Optimizing temperate cow herd efficiency - a Trans-Tasman collaboration
|Project start date:||01 July 2016|
|Project end date:||06 January 2020|
|Publication date:||20 November 2020|
|Livestock species:||Grass-fed Cattle|
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This project sought to leverage investment in phenotyping and genotyping undertaken on behalf of New Zealand beef breeders, to enable research which generated and investigated data from Australian temperate beef breeding herds.
This will help improve our understanding of factors influencing cow productivity in both countries and the Trans-Tasman genetic evaluation for these traits. To achieve this, research and development across a number of rather disparate areas has been supported by this project.
The project's goal is to help bull breeders and commercial cattle producers to improve cow maternal efficiency at the same time as producing high value carcases.
Resources developed will include two inter-linked extensive projects being undertaken by Beef and Lamb New Zealand Genetics (BLG) and adding complementary data to existing Australian projects (Angus and Hereford Beef Information Nucleus herds, Hereford Black Baldy project and appropriate seedstock herds).
The combined dataset will be used to:
- define the value of recording early life fertility traits in beef cattle and potentially introduce new EBVs for early life fertility traits
- describe the economics of contrasting approaches to breeding herd management and production systems across a range of production and market environments
- determine the implications for breeding trait emphasis and cow type definition, including optimising balance between maternal and carcase quality traits.
Data collected on heifers post-weaning was shown to be useful in estimating genetic merit for fertility and it is recommended that early fertility and female body composition traits be included in BREEDPLAN.
The commercial phenotypes collected for this project had real limitations when considered for inclusion in an established genetic evaluation with requirements around data quality.
The conclusion that including the data was likely to result in the estimation of breeding values with extremely limited value as descriptors of actual genetic merit was not arrived at lightly. It was, however, the only reasonable position given the lack of capacity to partition variances, calculated based on these data, to systematic (environmental) and genetic sources.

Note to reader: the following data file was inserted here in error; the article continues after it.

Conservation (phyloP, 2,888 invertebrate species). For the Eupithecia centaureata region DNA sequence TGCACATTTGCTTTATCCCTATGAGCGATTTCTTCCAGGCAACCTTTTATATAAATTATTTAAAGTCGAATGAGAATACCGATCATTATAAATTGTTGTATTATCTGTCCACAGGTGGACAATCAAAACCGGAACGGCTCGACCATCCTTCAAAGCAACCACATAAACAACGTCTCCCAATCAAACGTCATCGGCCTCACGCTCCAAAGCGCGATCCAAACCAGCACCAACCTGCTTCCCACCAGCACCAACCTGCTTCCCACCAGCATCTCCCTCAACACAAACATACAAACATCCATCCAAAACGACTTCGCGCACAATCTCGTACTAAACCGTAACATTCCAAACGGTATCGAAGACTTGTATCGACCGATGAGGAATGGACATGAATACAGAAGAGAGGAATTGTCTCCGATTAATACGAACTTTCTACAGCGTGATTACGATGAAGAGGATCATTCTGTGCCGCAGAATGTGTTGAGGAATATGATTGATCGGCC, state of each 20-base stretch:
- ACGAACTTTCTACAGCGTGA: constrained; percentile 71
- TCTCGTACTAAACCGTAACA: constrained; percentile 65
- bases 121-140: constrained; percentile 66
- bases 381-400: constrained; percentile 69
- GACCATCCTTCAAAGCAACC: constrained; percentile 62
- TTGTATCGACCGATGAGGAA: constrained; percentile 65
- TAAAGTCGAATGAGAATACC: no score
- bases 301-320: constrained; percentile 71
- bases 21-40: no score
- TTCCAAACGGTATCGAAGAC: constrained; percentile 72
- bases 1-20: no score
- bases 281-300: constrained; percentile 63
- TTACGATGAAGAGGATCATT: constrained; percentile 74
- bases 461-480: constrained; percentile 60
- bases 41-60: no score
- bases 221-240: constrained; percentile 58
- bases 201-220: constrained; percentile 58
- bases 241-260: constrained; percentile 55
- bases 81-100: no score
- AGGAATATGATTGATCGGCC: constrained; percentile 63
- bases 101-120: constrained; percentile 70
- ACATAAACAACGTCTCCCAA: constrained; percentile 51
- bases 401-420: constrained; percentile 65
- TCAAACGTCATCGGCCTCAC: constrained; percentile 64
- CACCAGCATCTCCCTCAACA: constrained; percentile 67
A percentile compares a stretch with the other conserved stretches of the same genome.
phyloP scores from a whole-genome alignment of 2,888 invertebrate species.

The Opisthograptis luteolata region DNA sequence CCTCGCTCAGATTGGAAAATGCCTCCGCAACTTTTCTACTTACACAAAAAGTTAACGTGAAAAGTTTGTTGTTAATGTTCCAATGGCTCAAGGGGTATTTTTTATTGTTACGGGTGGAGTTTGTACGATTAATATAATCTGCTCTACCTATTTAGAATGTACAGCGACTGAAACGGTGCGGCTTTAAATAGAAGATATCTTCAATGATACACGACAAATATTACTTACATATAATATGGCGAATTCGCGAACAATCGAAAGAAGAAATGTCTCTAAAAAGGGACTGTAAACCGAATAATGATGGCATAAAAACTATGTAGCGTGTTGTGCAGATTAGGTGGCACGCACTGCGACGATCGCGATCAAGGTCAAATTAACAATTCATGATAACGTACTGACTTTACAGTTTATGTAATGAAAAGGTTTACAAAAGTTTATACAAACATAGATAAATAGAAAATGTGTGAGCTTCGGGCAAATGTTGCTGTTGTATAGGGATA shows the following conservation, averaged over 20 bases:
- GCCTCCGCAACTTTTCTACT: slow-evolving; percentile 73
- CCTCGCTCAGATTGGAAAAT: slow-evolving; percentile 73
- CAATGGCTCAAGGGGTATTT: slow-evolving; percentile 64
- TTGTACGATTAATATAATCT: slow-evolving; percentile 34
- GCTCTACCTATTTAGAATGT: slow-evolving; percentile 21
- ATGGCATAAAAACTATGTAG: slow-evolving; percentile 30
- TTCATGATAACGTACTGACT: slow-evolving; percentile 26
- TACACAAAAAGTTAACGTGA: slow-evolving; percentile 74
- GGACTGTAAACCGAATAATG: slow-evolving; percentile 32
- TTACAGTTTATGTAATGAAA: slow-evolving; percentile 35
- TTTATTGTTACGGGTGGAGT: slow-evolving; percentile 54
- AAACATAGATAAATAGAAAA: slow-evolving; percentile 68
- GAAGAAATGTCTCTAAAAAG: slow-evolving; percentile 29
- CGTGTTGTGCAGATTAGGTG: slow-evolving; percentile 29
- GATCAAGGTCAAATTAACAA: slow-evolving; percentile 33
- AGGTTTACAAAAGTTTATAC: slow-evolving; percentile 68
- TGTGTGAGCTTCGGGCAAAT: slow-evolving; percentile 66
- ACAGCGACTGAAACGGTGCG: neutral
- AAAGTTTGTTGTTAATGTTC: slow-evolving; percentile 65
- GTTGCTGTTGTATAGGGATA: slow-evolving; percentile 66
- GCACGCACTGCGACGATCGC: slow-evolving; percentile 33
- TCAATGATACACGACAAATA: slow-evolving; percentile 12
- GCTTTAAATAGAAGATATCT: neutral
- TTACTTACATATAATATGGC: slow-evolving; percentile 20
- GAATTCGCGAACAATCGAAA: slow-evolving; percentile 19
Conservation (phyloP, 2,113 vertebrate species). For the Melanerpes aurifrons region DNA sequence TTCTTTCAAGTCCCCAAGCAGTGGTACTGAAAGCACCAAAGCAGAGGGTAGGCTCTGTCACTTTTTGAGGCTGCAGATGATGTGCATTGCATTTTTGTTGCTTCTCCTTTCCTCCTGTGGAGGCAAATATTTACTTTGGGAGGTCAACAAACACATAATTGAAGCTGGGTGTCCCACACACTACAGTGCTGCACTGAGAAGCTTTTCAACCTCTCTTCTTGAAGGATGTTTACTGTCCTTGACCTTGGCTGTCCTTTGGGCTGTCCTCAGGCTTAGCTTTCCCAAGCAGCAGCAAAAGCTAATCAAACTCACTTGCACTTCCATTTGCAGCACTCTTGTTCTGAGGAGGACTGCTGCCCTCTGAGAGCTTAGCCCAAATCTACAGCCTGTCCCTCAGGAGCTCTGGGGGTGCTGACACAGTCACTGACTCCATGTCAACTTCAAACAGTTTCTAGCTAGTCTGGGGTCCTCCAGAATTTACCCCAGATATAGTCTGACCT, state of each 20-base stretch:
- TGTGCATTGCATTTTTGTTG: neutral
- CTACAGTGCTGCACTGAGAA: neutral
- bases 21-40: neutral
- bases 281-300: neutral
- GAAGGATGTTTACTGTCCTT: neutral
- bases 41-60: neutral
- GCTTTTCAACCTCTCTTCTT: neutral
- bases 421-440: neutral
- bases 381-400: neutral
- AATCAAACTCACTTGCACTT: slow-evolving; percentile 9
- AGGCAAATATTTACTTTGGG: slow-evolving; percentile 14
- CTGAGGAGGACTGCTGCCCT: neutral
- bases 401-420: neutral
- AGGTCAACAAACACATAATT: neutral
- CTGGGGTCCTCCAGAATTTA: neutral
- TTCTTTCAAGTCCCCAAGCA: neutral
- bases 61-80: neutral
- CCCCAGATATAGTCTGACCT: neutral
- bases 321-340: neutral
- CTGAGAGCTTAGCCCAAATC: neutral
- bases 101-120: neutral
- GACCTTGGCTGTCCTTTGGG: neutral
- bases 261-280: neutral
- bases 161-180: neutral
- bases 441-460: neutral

The program involved strong Trans-Tasman collaboration, which will be useful in future genetics R&D for temperate beef cattle.
Benefits to industry
Project outcomes will improve the application of BREEDPLAN for temperate beef production with new estimated breeding values (EBVs), such as Heifer Weaning Rate, Age at Puberty or cow Body Condition Score, along with enhanced $ Indexes in BREEDOBJECT.
The result will be faster genetic progress towards a more accurately defined breeding goal(s). The results will also assist breeders and producers to respond to changing climate and enhance their ability to optimise management strategies, including stocking rate and supplementation requirements.
To further enhance adoption, clear agreed and consistent messages around maternal efficiency based on scientific evidence will be developed and these messages will be packaged into formats appropriate for commercial cattle producers and bull breeders.
Future research opportunities include:
- introducing body condition score (BCS) EBV in BREEDPLAN
- introducing height EBV into BREEDPLAN
- changing presentation of DTC in BREEDPLAN
- exploring the economics of BCS modelling
- match mating outcomes to heifer puberty - this will require data collection on naturally mated heifers.
|Primary researcher:||Beef + Lamb NZ Genetics|